You’re not alone.
The holidays can be tough for anyone who’s got extra difficulties, due to chronic illness. And with TBI / concussion, sometimes the worst thing is being around people who don’t understand what it’s like to have your life turned upside-down by a “mild” blow to the head.
As I’ve said many times, there’s nothing “mild” about a concussion or a traumatic brain injury. That momentary alteration of consciousness means that something “in there” got injured. And no amount of positive thinking or motivation or … consequences… is going to change the functional ability, unless you have adequate time to recover and rebuild your wiring.
You have to keep the stress down, to do that effectively. It takes time and practice and sometimes a bit of luck, to rebuild what you once had. And being pushed and prodded by people who don’t understand TBI or “get” why concussion can turn your life upside-down, doesn’t help with that.
The holidays can be stressful, to begin with. Then you add all the people, the expectations, the increased pace (a lot of us are racing to finish year-end goals at work, at the same time we’re shopping and figuring out holiday party logistics), and money pressures… and it just gets worse. Cognitive reserves that were already in short supply, get even less… and meanwhile, everybody expects you to KEEP UP! KEEP UP! WHAT’S THE HOLD-UP?!
Some of my own challenges have been:
- Remembering what I’m supposed to do at work. I’ve forgotten a bunch of stuff I was supposed to do – and I even forget to write it down.
- Dealing with depression. It comes and goes with me. This year, it seems to be coming more than it’s going.
- Keeping cool with my spouse, when tensions get high.
- Staying on my exercise routine.
- Eating sensibly, and not “stuffing my face” with all kinds of candies and cookies. I’ve done well in terms of candy, because I can’t have chocolate (sets off migraines with me), but I’ve eaten more bread and cookies than I should.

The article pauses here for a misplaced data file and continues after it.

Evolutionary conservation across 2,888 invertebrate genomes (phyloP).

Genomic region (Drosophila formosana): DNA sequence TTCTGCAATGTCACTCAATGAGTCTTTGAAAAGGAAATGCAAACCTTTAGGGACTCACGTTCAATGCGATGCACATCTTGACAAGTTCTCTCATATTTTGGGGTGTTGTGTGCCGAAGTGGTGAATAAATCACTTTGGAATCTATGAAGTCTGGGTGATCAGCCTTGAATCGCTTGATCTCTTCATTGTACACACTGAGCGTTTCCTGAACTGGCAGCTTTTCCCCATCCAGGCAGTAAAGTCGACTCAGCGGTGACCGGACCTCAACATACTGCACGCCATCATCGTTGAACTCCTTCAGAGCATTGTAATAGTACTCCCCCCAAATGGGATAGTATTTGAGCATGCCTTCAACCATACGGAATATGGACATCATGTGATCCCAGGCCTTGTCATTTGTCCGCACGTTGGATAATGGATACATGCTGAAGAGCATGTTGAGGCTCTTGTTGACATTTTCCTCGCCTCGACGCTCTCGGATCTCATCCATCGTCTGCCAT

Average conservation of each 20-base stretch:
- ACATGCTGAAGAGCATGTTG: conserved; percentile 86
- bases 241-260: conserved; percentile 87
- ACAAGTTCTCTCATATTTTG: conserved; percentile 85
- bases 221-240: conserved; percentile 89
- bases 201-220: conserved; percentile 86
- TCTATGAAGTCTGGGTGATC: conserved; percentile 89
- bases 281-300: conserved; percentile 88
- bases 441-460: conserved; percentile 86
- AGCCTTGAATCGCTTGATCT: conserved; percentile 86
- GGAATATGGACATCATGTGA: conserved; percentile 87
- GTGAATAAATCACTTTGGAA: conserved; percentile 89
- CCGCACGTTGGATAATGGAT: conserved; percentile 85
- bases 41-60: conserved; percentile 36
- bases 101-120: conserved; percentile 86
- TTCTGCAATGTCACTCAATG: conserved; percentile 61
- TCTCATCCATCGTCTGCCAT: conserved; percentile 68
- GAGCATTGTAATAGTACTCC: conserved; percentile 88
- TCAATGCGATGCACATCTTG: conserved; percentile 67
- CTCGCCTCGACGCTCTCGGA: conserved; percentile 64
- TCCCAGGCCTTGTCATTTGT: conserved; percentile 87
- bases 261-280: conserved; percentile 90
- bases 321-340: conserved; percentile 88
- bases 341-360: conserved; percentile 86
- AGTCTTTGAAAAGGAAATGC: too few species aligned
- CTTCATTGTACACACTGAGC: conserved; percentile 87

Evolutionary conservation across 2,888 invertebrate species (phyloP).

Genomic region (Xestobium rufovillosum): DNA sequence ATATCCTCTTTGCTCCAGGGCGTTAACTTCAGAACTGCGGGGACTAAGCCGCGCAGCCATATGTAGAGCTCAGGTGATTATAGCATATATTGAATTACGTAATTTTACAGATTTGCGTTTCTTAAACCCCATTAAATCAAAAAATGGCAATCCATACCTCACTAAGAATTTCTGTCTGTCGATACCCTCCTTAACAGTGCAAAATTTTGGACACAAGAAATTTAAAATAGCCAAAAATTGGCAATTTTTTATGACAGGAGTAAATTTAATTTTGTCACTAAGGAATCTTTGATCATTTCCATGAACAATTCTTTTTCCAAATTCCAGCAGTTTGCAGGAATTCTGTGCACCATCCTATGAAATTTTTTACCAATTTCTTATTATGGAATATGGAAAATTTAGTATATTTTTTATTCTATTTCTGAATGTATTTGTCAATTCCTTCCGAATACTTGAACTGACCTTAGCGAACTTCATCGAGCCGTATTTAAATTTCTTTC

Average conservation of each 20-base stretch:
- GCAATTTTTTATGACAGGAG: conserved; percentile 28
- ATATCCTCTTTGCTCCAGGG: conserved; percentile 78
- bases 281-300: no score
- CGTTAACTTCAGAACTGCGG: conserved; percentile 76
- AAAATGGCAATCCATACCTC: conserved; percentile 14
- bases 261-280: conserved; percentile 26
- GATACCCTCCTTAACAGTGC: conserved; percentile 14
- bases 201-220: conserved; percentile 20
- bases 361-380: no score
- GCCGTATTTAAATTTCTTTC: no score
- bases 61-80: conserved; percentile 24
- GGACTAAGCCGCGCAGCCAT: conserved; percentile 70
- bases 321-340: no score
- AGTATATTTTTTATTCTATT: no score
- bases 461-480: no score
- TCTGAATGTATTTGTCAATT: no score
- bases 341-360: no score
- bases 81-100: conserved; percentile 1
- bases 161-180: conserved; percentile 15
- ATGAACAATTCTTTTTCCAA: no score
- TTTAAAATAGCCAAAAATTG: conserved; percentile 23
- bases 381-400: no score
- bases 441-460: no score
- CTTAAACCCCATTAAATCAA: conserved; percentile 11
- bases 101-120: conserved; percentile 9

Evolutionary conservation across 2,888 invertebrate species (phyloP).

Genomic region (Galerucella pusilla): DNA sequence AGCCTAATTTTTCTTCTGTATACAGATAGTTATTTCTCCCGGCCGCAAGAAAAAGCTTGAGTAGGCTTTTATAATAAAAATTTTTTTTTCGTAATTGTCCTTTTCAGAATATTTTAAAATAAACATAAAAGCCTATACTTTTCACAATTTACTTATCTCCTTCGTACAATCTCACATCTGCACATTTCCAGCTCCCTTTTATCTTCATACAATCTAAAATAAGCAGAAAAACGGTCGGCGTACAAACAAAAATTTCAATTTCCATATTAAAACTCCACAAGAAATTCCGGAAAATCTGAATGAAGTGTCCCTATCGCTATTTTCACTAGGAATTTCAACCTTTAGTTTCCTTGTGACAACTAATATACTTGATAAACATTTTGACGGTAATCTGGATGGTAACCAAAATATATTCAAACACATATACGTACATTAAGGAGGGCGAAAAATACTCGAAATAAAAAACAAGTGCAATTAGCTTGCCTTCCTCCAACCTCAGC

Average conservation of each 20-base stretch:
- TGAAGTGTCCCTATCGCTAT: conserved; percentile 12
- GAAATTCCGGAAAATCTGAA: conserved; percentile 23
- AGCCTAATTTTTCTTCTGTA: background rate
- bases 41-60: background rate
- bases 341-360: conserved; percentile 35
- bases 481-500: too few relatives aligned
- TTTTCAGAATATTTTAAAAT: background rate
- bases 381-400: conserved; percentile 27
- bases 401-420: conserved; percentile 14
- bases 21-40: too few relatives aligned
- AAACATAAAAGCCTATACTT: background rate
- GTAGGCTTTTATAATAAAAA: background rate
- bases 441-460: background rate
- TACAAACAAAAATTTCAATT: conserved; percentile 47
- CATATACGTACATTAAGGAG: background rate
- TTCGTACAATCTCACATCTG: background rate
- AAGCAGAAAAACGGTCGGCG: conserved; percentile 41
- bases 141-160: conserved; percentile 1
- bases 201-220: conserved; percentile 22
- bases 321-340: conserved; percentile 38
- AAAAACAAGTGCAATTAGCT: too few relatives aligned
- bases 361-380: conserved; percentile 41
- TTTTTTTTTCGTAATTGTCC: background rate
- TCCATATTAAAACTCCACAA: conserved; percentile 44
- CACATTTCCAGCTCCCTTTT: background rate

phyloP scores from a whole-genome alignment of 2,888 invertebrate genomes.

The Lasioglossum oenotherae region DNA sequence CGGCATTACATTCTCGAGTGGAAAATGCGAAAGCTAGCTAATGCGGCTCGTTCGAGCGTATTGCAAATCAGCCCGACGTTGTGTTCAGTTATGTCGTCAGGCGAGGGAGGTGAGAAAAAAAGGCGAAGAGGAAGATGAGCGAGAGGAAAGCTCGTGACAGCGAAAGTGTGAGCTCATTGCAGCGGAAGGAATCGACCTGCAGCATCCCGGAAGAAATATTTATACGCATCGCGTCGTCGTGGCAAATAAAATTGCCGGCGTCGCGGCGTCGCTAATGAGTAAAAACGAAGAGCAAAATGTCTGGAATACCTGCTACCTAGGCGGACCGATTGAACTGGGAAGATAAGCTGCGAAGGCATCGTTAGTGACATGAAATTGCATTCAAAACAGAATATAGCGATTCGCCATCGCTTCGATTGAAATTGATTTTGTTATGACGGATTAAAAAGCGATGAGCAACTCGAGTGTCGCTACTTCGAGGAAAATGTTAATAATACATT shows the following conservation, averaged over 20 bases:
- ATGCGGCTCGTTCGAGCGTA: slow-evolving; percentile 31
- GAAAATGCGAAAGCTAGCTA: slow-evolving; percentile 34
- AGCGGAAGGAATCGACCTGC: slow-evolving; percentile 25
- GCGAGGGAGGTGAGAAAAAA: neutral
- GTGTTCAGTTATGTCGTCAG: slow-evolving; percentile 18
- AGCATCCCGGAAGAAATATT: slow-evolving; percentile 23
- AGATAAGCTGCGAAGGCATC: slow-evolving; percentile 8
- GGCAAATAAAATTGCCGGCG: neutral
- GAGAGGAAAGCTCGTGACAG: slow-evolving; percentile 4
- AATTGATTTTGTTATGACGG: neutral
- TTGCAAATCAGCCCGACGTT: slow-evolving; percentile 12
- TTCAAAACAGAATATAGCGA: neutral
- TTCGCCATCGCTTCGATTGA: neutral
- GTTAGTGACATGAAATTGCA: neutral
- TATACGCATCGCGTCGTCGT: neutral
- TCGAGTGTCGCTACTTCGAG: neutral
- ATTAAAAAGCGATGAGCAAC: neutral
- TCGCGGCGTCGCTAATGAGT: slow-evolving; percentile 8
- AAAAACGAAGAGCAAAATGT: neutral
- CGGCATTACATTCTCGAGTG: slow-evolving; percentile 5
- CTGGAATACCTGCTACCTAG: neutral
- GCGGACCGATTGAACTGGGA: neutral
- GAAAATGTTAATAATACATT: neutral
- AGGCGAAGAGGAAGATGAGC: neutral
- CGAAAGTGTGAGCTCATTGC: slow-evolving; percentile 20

- Getting enough rest, and keeping on my regular sleep schedule. A tired brain is an irritable brain, and boy, do I get irritable when I get tired. I’ve had a hard time keeping on my sleep schedule, these past weeks, and I really have to concentrate on getting that sorted out when I’m off work next week.
- Not pushing myself too hard. It’s easy for me to push. I know how to do that. But while it used to work okay when I was in my 30s, now that I’m past 50, it’s just not the same. I need to remember where I am… and act accordingly.
Basically, keeping myself together during the holidays is like an extra part-time job. It helps that I haven’t spent a lot of time socializing with friends and family. That takes the pressure off. But for many, many other people, they don’t have that option. And my heart goes out to them.
Still and all, it will be over soon enough. Just a few more days till Christmas, then another week till New Years (which isn’t much of a holiday for me, anyway). Then I can get back to my regular life.
And start the year fresh.
5 thoughts on “Concussion symptoms got you down, this holiday season?”
I have set routines in my life. Sure, sometimes it’s good to forgo the routine, but during stressful times I rely on them heavily to get me through without those awful feelings of being overwhelmed, rushed, stuck between a hard place and a rock.
I really recommend shifting at least part of the present-fest to 12th Nite (Epiphany, January 6th). After all, it was good enough for those Three Wise Men! It really makes the entire holiday season much more enjoyable to have those extra 12 days – and BOY is it easier on the budget to shop the after Christmas sales, when the biggest crowds cluster around the returns desk!
(Madelyn Griffith-Haynie – ADDandSoMuchMore dot com)
– ADD Coach Training Field founder; ADD Coaching co-founder –
“It takes a village to transform a world!”
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Routine is very helpful for me, as well. I don’t know what I’d do without it.
I agree – I have been lobbying for that shift for years – time to make it happen.
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